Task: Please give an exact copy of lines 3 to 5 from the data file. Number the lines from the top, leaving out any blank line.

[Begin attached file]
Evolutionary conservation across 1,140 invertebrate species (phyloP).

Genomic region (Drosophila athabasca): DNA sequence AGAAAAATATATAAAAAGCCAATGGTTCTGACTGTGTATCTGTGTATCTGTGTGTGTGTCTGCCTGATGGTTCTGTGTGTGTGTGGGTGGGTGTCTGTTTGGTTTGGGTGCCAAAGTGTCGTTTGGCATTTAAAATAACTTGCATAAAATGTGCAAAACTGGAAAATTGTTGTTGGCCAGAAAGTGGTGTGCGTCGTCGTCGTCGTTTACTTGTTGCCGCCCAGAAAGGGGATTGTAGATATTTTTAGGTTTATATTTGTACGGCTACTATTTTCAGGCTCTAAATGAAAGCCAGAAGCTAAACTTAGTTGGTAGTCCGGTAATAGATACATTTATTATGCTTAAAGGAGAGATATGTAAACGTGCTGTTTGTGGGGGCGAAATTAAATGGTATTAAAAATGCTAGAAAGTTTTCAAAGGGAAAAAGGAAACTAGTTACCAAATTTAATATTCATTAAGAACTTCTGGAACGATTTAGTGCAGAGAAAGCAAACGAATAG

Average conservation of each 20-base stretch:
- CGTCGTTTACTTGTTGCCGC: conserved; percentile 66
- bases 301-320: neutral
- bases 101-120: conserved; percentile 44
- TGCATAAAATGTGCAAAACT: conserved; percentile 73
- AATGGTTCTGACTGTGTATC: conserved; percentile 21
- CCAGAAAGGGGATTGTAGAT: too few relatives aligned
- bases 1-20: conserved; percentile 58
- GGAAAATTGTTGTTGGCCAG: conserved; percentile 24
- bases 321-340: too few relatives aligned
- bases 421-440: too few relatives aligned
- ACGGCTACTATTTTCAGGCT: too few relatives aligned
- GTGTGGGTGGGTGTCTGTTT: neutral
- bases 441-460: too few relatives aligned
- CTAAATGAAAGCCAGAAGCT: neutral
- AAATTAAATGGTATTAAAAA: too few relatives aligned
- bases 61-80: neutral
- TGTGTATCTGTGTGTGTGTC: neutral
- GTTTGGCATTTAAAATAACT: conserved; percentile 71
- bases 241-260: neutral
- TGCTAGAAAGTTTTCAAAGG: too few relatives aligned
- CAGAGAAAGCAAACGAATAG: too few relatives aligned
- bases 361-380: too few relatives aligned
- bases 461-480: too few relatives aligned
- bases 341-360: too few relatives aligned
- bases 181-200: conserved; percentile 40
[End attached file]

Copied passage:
Average conservation of each 20-base stretch:
- CGTCGTTTACTTGTTGCCGC: conserved; percentile 66
- bases 301-320: neutral